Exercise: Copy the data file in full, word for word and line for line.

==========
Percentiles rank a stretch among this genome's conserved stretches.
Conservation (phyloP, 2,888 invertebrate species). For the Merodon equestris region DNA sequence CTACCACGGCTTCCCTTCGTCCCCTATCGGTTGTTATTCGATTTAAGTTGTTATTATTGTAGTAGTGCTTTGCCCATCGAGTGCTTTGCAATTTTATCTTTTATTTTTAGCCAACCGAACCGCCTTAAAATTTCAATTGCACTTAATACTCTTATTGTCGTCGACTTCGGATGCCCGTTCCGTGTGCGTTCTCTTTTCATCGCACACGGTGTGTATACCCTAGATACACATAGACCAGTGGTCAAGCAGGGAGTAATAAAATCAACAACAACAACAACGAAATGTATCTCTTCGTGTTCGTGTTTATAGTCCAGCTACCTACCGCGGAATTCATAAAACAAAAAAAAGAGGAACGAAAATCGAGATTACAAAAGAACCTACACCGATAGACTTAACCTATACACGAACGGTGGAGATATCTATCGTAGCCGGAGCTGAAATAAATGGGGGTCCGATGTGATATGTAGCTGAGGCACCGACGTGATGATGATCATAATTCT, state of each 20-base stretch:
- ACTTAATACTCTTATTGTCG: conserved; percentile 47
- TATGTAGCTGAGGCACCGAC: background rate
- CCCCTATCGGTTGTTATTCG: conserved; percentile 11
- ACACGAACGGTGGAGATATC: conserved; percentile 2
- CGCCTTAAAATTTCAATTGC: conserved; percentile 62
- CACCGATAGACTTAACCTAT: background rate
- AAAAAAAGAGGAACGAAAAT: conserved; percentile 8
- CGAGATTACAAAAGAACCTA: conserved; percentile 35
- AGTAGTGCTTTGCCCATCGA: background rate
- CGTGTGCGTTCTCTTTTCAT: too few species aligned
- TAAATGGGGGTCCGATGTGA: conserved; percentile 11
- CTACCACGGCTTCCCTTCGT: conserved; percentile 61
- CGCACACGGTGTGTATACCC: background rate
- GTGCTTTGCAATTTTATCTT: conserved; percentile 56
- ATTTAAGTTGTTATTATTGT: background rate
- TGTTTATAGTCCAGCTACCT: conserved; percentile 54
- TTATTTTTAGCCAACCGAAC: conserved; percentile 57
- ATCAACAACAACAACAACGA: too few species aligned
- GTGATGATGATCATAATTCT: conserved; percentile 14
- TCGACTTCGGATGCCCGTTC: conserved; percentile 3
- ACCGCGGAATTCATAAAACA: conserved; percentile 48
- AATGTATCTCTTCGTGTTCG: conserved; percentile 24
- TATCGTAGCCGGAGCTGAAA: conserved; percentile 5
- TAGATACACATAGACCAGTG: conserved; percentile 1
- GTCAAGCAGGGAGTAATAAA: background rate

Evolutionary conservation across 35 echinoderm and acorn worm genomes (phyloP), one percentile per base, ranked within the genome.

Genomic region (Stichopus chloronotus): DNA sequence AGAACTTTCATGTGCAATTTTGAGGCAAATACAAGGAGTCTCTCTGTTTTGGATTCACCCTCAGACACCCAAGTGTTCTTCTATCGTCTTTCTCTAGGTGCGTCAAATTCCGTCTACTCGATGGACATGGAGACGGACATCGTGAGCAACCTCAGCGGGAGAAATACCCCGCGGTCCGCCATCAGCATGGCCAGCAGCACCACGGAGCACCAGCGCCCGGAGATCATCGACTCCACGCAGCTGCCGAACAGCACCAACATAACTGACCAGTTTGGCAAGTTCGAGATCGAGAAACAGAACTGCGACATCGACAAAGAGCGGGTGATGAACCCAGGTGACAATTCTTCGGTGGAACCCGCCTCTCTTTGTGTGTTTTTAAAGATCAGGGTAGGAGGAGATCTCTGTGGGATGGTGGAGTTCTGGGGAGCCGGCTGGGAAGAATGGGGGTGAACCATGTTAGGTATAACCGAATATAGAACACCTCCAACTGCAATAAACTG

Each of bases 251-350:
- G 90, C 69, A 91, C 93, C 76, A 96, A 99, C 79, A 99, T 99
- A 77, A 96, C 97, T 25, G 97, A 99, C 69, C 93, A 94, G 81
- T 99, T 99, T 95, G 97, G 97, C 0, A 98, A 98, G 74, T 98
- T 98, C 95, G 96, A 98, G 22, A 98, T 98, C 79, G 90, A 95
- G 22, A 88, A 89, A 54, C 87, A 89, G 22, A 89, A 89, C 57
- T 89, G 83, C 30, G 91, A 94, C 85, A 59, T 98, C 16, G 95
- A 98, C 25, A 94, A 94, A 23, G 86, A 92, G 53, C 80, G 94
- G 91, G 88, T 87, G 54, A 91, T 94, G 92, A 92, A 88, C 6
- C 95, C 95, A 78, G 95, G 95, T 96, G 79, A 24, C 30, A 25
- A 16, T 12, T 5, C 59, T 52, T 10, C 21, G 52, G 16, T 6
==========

Percentiles rank a stretch among this genome's conserved stretches.
Conservation (phyloP, 2,888 invertebrate species). For the Merodon equestris region DNA sequence CTACCACGGCTTCCCTTCGTCCCCTATCGGTTGTTATTCGATTTAAGTTGTTATTATTGTAGTAGTGCTTTGCCCATCGAGTGCTTTGCAATTTTATCTTTTATTTTTAGCCAACCGAACCGCCTTAAAATTTCAATTGCACTTAATACTCTTATTGTCGTCGACTTCGGATGCCCGTTCCGTGTGCGTTCTCTTTTCATCGCACACGGTGTGTATACCCTAGATACACATAGACCAGTGGTCAAGCAGGGAGTAATAAAATCAACAACAACAACAACGAAATGTATCTCTTCGTGTTCGTGTTTATAGTCCAGCTACCTACCGCGGAATTCATAAAACAAAAAAAAGAGGAACGAAAATCGAGATTACAAAAGAACCTACACCGATAGACTTAACCTATACACGAACGGTGGAGATATCTATCGTAGCCGGAGCTGAAATAAATGGGGGTCCGATGTGATATGTAGCTGAGGCACCGACGTGATGATGATCATAATTCT, state of each 20-base stretch:
- ACTTAATACTCTTATTGTCG: conserved; percentile 47
- TATGTAGCTGAGGCACCGAC: background rate
- CCCCTATCGGTTGTTATTCG: conserved; percentile 11
- ACACGAACGGTGGAGATATC: conserved; percentile 2
- CGCCTTAAAATTTCAATTGC: conserved; percentile 62
- CACCGATAGACTTAACCTAT: background rate
- AAAAAAAGAGGAACGAAAAT: conserved; percentile 8
- CGAGATTACAAAAGAACCTA: conserved; percentile 35
- AGTAGTGCTTTGCCCATCGA: background rate
- CGTGTGCGTTCTCTTTTCAT: too few species aligned
- TAAATGGGGGTCCGATGTGA: conserved; percentile 11
- CTACCACGGCTTCCCTTCGT: conserved; percentile 61
- CGCACACGGTGTGTATACCC: background rate
- GTGCTTTGCAATTTTATCTT: conserved; percentile 56
- ATTTAAGTTGTTATTATTGT: background rate
- TGTTTATAGTCCAGCTACCT: conserved; percentile 54
- TTATTTTTAGCCAACCGAAC: conserved; percentile 57
- ATCAACAACAACAACAACGA: too few species aligned
- GTGATGATGATCATAATTCT: conserved; percentile 14
- TCGACTTCGGATGCCCGTTC: conserved; percentile 3
- ACCGCGGAATTCATAAAACA: conserved; percentile 48
- AATGTATCTCTTCGTGTTCG: conserved; percentile 24
- TATCGTAGCCGGAGCTGAAA: conserved; percentile 5
- TAGATACACATAGACCAGTG: conserved; percentile 1
- GTCAAGCAGGGAGTAATAAA: background rate

Evolutionary conservation across 35 echinoderm and acorn worm genomes (phyloP), one percentile per base, ranked within the genome.

Genomic region (Stichopus chloronotus): DNA sequence AGAACTTTCATGTGCAATTTTGAGGCAAATACAAGGAGTCTCTCTGTTTTGGATTCACCCTCAGACACCCAAGTGTTCTTCTATCGTCTTTCTCTAGGTGCGTCAAATTCCGTCTACTCGATGGACATGGAGACGGACATCGTGAGCAACCTCAGCGGGAGAAATACCCCGCGGTCCGCCATCAGCATGGCCAGCAGCACCACGGAGCACCAGCGCCCGGAGATCATCGACTCCACGCAGCTGCCGAACAGCACCAACATAACTGACCAGTTTGGCAAGTTCGAGATCGAGAAACAGAACTGCGACATCGACAAAGAGCGGGTGATGAACCCAGGTGACAATTCTTCGGTGGAACCCGCCTCTCTTTGTGTGTTTTTAAAGATCAGGGTAGGAGGAGATCTCTGTGGGATGGTGGAGTTCTGGGGAGCCGGCTGGGAAGAATGGGGGTGAACCATGTTAGGTATAACCGAATATAGAACACCTCCAACTGCAATAAACTG

Each of bases 251-350:
- G 90, C 69, A 91, C 93, C 76, A 96, A 99, C 79, A 99, T 99
- A 77, A 96, C 97, T 25, G 97, A 99, C 69, C 93, A 94, G 81
- T 99, T 99, T 95, G 97, G 97, C 0, A 98, A 98, G 74, T 98
- T 98, C 95, G 96, A 98, G 22, A 98, T 98, C 79, G 90, A 95
- G 22, A 88, A 89, A 54, C 87, A 89, G 22, A 89, A 89, C 57
- T 89, G 83, C 30, G 91, A 94, C 85, A 59, T 98, C 16, G 95
- A 98, C 25, A 94, A 94, A 23, G 86, A 92, G 53, C 80, G 94
- G 91, G 88, T 87, G 54, A 91, T 94, G 92, A 92, A 88, C 6
- C 95, C 95, A 78, G 95, G 95, T 96, G 79, A 24, C 30, A 25
- A 16, T 12, T 5, C 59, T 52, T 10, C 21, G 52, G 16, T 6